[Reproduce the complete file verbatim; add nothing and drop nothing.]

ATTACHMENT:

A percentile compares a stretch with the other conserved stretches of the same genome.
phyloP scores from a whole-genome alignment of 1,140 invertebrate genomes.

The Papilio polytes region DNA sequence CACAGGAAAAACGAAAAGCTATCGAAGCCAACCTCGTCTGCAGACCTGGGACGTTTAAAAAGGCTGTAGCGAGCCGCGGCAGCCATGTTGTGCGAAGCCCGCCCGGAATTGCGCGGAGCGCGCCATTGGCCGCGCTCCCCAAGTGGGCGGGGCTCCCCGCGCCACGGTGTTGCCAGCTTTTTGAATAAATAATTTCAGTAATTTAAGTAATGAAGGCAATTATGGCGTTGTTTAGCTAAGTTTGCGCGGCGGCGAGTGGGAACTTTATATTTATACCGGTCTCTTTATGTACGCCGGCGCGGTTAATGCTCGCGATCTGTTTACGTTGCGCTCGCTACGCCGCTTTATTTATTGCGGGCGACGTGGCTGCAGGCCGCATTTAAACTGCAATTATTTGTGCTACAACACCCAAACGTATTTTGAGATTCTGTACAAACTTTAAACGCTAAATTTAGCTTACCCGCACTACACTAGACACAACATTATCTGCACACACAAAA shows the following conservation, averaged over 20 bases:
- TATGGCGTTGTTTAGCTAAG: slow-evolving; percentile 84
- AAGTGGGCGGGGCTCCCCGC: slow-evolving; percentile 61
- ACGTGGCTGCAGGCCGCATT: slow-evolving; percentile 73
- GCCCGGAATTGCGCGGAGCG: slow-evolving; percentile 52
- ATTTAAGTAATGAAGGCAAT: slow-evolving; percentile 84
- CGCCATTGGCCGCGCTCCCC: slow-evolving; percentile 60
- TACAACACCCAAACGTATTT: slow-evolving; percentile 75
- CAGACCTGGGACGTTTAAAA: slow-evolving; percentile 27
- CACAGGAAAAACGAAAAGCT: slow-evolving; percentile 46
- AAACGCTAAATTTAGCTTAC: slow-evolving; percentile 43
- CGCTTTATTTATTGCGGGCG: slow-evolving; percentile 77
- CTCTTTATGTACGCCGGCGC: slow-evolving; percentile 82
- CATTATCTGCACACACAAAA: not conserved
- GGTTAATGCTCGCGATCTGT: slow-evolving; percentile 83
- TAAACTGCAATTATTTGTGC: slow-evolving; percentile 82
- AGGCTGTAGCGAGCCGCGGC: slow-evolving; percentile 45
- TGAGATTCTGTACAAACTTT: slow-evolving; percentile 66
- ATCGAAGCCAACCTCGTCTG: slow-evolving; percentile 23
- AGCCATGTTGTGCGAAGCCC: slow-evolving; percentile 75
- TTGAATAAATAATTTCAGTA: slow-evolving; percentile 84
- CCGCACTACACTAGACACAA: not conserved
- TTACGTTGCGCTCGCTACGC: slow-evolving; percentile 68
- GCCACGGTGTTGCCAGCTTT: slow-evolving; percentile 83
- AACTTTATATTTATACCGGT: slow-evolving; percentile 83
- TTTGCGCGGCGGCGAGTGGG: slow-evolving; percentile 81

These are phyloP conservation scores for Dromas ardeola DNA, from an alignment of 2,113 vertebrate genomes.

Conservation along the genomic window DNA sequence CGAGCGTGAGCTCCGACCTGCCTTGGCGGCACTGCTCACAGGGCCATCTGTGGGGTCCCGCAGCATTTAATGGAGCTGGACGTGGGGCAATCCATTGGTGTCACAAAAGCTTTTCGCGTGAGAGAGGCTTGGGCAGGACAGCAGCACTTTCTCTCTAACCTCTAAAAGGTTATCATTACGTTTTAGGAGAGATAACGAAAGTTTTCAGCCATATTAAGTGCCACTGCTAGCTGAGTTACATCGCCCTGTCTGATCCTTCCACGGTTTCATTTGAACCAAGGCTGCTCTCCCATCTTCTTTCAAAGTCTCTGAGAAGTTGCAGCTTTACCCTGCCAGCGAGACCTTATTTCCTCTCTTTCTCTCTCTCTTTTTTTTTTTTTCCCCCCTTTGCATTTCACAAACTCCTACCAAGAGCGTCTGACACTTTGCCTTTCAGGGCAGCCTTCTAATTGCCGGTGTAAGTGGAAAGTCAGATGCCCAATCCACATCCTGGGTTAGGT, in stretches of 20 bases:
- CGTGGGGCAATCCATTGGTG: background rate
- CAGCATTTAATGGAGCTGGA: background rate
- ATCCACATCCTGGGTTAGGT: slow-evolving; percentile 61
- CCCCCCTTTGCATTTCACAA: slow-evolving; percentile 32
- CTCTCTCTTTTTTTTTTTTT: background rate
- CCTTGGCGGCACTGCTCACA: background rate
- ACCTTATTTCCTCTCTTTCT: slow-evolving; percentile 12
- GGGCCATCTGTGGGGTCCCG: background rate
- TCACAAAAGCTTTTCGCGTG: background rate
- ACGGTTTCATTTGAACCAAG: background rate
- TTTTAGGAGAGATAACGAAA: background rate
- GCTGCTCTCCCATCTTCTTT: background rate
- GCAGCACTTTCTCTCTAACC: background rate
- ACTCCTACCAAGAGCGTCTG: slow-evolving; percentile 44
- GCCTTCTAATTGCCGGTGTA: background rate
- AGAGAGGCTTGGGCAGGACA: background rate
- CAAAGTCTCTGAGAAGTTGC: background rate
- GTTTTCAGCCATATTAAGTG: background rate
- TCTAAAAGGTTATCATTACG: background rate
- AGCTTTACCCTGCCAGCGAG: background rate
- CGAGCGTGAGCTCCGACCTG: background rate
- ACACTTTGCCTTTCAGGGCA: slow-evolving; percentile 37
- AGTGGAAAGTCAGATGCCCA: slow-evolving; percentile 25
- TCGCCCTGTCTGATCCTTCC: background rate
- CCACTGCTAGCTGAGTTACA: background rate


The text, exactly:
A percentile compares a stretch with the other conserved stretches of the same genome.
phyloP scores from a whole-genome alignment of 1,140 invertebrate genomes.

The Papilio polytes region DNA sequence CACAGGAAAAACGAAAAGCTATCGAAGCCAACCTCGTCTGCAGACCTGGGACGTTTAAAAAGGCTGTAGCGAGCCGCGGCAGCCATGTTGTGCGAAGCCCGCCCGGAATTGCGCGGAGCGCGCCATTGGCCGCGCTCCCCAAGTGGGCGGGGCTCCCCGCGCCACGGTGTTGCCAGCTTTTTGAATAAATAATTTCAGTAATTTAAGTAATGAAGGCAATTATGGCGTTGTTTAGCTAAGTTTGCGCGGCGGCGAGTGGGAACTTTATATTTATACCGGTCTCTTTATGTACGCCGGCGCGGTTAATGCTCGCGATCTGTTTACGTTGCGCTCGCTACGCCGCTTTATTTATTGCGGGCGACGTGGCTGCAGGCCGCATTTAAACTGCAATTATTTGTGCTACAACACCCAAACGTATTTTGAGATTCTGTACAAACTTTAAACGCTAAATTTAGCTTACCCGCACTACACTAGACACAACATTATCTGCACACACAAAA shows the following conservation, averaged over 20 bases:
- TATGGCGTTGTTTAGCTAAG: slow-evolving; percentile 84
- AAGTGGGCGGGGCTCCCCGC: slow-evolving; percentile 61
- ACGTGGCTGCAGGCCGCATT: slow-evolving; percentile 73
- GCCCGGAATTGCGCGGAGCG: slow-evolving; percentile 52
- ATTTAAGTAATGAAGGCAAT: slow-evolving; percentile 84
- CGCCATTGGCCGCGCTCCCC: slow-evolving; percentile 60
- TACAACACCCAAACGTATTT: slow-evolving; percentile 75
- CAGACCTGGGACGTTTAAAA: slow-evolving; percentile 27
- CACAGGAAAAACGAAAAGCT: slow-evolving; percentile 46
- AAACGCTAAATTTAGCTTAC: slow-evolving; percentile 43
- CGCTTTATTTATTGCGGGCG: slow-evolving; percentile 77
- CTCTTTATGTACGCCGGCGC: slow-evolving; percentile 82
- CATTATCTGCACACACAAAA: not conserved
- GGTTAATGCTCGCGATCTGT: slow-evolving; percentile 83
- TAAACTGCAATTATTTGTGC: slow-evolving; percentile 82
- AGGCTGTAGCGAGCCGCGGC: slow-evolving; percentile 45
- TGAGATTCTGTACAAACTTT: slow-evolving; percentile 66
- ATCGAAGCCAACCTCGTCTG: slow-evolving; percentile 23
- AGCCATGTTGTGCGAAGCCC: slow-evolving; percentile 75
- TTGAATAAATAATTTCAGTA: slow-evolving; percentile 84
- CCGCACTACACTAGACACAA: not conserved
- TTACGTTGCGCTCGCTACGC: slow-evolving; percentile 68
- GCCACGGTGTTGCCAGCTTT: slow-evolving; percentile 83
- AACTTTATATTTATACCGGT: slow-evolving; percentile 83
- TTTGCGCGGCGGCGAGTGGG: slow-evolving; percentile 81

These are phyloP conservation scores for Dromas ardeola DNA, from an alignment of 2,113 vertebrate genomes.

Conservation along the genomic window DNA sequence CGAGCGTGAGCTCCGACCTGCCTTGGCGGCACTGCTCACAGGGCCATCTGTGGGGTCCCGCAGCATTTAATGGAGCTGGACGTGGGGCAATCCATTGGTGTCACAAAAGCTTTTCGCGTGAGAGAGGCTTGGGCAGGACAGCAGCACTTTCTCTCTAACCTCTAAAAGGTTATCATTACGTTTTAGGAGAGATAACGAAAGTTTTCAGCCATATTAAGTGCCACTGCTAGCTGAGTTACATCGCCCTGTCTGATCCTTCCACGGTTTCATTTGAACCAAGGCTGCTCTCCCATCTTCTTTCAAAGTCTCTGAGAAGTTGCAGCTTTACCCTGCCAGCGAGACCTTATTTCCTCTCTTTCTCTCTCTCTTTTTTTTTTTTTCCCCCCTTTGCATTTCACAAACTCCTACCAAGAGCGTCTGACACTTTGCCTTTCAGGGCAGCCTTCTAATTGCCGGTGTAAGTGGAAAGTCAGATGCCCAATCCACATCCTGGGTTAGGT, in stretches of 20 bases:
- CGTGGGGCAATCCATTGGTG: background rate
- CAGCATTTAATGGAGCTGGA: background rate
- ATCCACATCCTGGGTTAGGT: slow-evolving; percentile 61
- CCCCCCTTTGCATTTCACAA: slow-evolving; percentile 32
- CTCTCTCTTTTTTTTTTTTT: background rate
- CCTTGGCGGCACTGCTCACA: background rate
- ACCTTATTTCCTCTCTTTCT: slow-evolving; percentile 12
- GGGCCATCTGTGGGGTCCCG: background rate
- TCACAAAAGCTTTTCGCGTG: background rate
- ACGGTTTCATTTGAACCAAG: background rate
- TTTTAGGAGAGATAACGAAA: background rate
- GCTGCTCTCCCATCTTCTTT: background rate
- GCAGCACTTTCTCTCTAACC: background rate
- ACTCCTACCAAGAGCGTCTG: slow-evolving; percentile 44
- GCCTTCTAATTGCCGGTGTA: background rate
- AGAGAGGCTTGGGCAGGACA: background rate
- CAAAGTCTCTGAGAAGTTGC: background rate
- GTTTTCAGCCATATTAAGTG: background rate
- TCTAAAAGGTTATCATTACG: background rate
- AGCTTTACCCTGCCAGCGAG: background rate
- CGAGCGTGAGCTCCGACCTG: background rate
- ACACTTTGCCTTTCAGGGCA: slow-evolving; percentile 37
- AGTGGAAAGTCAGATGCCCA: slow-evolving; percentile 25
- TCGCCCTGTCTGATCCTTCC: background rate
- CCACTGCTAGCTGAGTTACA: background rate